The Flip Side Of NFTs
Reuters reported on 12th February 2022 that NFT marketplace Cent was forced to cease transactions of non-fungible tokens (NFTs) six days ago due to ‘rife’ fraud on the site. Although it is a modest marketplace (with only 150,000 users), it is one of the most well-known. This marketplace was responsible for the sale of Twitter co-founder Jack Dorsey’s inaugural tweet as an NFT for USD 2.9 million. Nonetheless, Cent observed what may be described as the “evil side” of NFTs.
However, Cent’s issue was only a subset of the bigger issue concerning NFTs.
NFT is the brainchild of Internet mogul Anil Dash and visual artist Kevin McCoy, who first demonstrated “monetised graphics” in a live presentation at the 2014 Seven on Seven exhibit at New York City’s New Museum of Contemporary Art. Their plan was to provide artists with a way to generate money while maintaining ownership over their work.
Three years later, NFTs went off as the values of CryptoKitties tokens started to climb.
However, the real ‘revolution’ did not occur until 2021.
But why is the year 2021 so significant? For one thing, the world first began seriously discussing NFTs following the sale of an artwork named Everydays – The First 5000 Days as an NFT on 11 March 2021 by American artist Mike Winkelmann, more commonly known as Beeple.
Christie’s auctioned off the digital art for a staggering USD 69 million. The auction house claimed in a tweet that the transaction placed Beeple among “the top three most expensive living painters.”
Everydays – The First 5000 Days was the most expensive NFT artwork ever sold until December 2021, when an artwork named The Merge by the creator Pak was sold for USD 91.8 million.
Second, well-known personalities from the worlds of fashion and football have entered the NFT ecosystem by establishing collections and purchasing one-of-a-kind NFTs such as the ‘apes’ of the Bored Ape Yacht Club (BAYC) collection.
NBA great Steph Curry, Tonight Show presenter Jimmy Fallon, rapper Snoop Dogg, and singer Justin Bieber are among them.
Despite the fact that NFTs have grabbed the globe by surprise, their future appears bleak when one examines the ‘frauds’ on Cent. It calls into doubt the legitimacy of crypto art, as well as its genuine worth, re-saleability, and ownership.
However, one must first accept that just because one owns an NFT doesn’t really mean it is immune to duplication. For example, a .jpeg file on the internet may be readily downloaded by millions of people, even if it is an NFT that is ‘owned’ by somebody on a blockchain. This implies that unlike the Mona Lisa painting held at the Louvre in Paris, which may have replicas but none as flawless as the original, duplicates of these digital pictures are likely to replicate the original artwork.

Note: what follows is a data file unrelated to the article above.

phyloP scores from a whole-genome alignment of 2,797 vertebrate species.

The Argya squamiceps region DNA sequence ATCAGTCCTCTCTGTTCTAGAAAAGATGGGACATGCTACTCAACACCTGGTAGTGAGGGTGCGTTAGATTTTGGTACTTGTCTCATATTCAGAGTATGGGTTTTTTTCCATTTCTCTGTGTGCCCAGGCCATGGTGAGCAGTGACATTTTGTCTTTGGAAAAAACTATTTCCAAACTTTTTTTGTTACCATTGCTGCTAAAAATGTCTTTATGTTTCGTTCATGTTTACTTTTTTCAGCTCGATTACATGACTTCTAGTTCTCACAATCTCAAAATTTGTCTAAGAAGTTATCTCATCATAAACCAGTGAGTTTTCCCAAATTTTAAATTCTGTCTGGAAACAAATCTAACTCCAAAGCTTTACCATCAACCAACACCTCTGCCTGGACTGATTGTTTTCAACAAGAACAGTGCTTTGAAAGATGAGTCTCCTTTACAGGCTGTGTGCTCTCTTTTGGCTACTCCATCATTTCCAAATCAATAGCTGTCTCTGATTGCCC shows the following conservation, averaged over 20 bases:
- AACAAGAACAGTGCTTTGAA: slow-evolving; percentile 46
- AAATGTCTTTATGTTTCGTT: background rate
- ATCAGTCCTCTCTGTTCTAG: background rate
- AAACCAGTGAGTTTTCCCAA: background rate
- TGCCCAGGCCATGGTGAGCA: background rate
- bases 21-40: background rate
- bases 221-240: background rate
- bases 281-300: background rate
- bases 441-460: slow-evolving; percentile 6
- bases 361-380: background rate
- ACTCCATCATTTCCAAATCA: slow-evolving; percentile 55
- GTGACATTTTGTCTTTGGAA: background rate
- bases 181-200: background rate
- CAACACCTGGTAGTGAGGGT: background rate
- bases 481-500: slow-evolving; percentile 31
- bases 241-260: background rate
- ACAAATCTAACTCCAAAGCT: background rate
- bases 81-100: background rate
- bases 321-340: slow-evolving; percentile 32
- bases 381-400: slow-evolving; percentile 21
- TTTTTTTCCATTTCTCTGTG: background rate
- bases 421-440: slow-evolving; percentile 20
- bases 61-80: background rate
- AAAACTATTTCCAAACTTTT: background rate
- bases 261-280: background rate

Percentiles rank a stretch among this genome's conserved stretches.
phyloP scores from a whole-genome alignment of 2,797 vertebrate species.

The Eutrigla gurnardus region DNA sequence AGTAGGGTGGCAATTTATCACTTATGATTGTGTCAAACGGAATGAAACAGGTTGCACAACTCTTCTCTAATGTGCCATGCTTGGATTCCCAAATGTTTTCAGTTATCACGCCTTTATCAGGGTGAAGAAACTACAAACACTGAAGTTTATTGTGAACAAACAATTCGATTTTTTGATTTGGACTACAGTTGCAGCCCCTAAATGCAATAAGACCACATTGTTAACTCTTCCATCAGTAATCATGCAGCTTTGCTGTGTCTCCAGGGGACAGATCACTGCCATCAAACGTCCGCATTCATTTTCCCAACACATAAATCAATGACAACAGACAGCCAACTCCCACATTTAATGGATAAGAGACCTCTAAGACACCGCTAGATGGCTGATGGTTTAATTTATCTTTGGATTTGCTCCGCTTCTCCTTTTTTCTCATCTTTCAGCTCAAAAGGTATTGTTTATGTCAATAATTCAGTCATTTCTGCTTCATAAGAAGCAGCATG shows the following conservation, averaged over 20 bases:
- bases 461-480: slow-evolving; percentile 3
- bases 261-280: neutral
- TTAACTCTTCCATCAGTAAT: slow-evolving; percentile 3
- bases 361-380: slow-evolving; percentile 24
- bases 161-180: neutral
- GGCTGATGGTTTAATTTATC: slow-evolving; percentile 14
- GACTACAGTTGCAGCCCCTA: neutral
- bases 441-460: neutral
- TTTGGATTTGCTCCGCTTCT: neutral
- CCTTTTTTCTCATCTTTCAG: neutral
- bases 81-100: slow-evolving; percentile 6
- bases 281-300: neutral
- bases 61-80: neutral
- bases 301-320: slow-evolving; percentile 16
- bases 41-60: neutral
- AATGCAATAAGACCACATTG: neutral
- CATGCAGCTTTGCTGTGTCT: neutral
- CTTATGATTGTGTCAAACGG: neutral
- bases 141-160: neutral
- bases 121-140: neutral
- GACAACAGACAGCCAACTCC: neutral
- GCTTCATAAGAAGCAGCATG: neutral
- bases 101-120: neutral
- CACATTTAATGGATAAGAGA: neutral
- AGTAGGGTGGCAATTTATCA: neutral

Unauthorized tokens are one of the most serious issues regarding NFTs. Cent was the latest in a line of people dealing with this issue.
The Guardian reported on 22nd January 2022 that French luxury brand Hermès was suing American artist Mason Rothschild for using the former’s famed Birkin bags as digital currencies called MetaBirkins.
Similarly, on 3rd February 2022, Nike sued StockX, a retail site, for utilising the shoemaker’s name and famous emblem to produce and advertise NFTs.
The primary distinction between cryptocurrencies and NFTs would be that the first is fungible. However, just like crypto, all NFTs reside on the blockchain, with the majority of them on Ethereum. As a result, ownership of NFTs, like cryptocurrencies, is maintained on the blockchain, cannot be falsified, and data is visible.
Furthermore, regardless of the marketplace, NFT transactions, including gas (fees), require bitcoin. Simply, the greater the numbers and transactions involving NFTs, the greater the demand for cryptocurrencies.
In numerous nations, the fate of cryptocurrencies is unclear. If most economies opt to outlaw them, it will have an impact on mining activities. Because crypto is fundamental to the trade, this will have a negative impact on NFTs.
NFT trading on semi-regulated blockchains is permitted in several countries, including China. Because cryptocurrency is illegal in the jurisdiction, the units used as transaction gas exist only on a few blockchains. This implies they aren’t truly cryptocurrencies, however, the NFT trading continues within the confines of the controlled blockchains.
This, however, contradicts the fundamental nature of NFTs, which are essentially digital assets on a decentralised blockchain that are not directly under the control of a central system. However, the destiny of NFTs may be altered forever by government laws.
Just like with any new industry, project, movement or organisation — the existing challenges surrounding NFTs may be rectified in the future, and more investors may join in to make the blockchain concept achieve its full potential.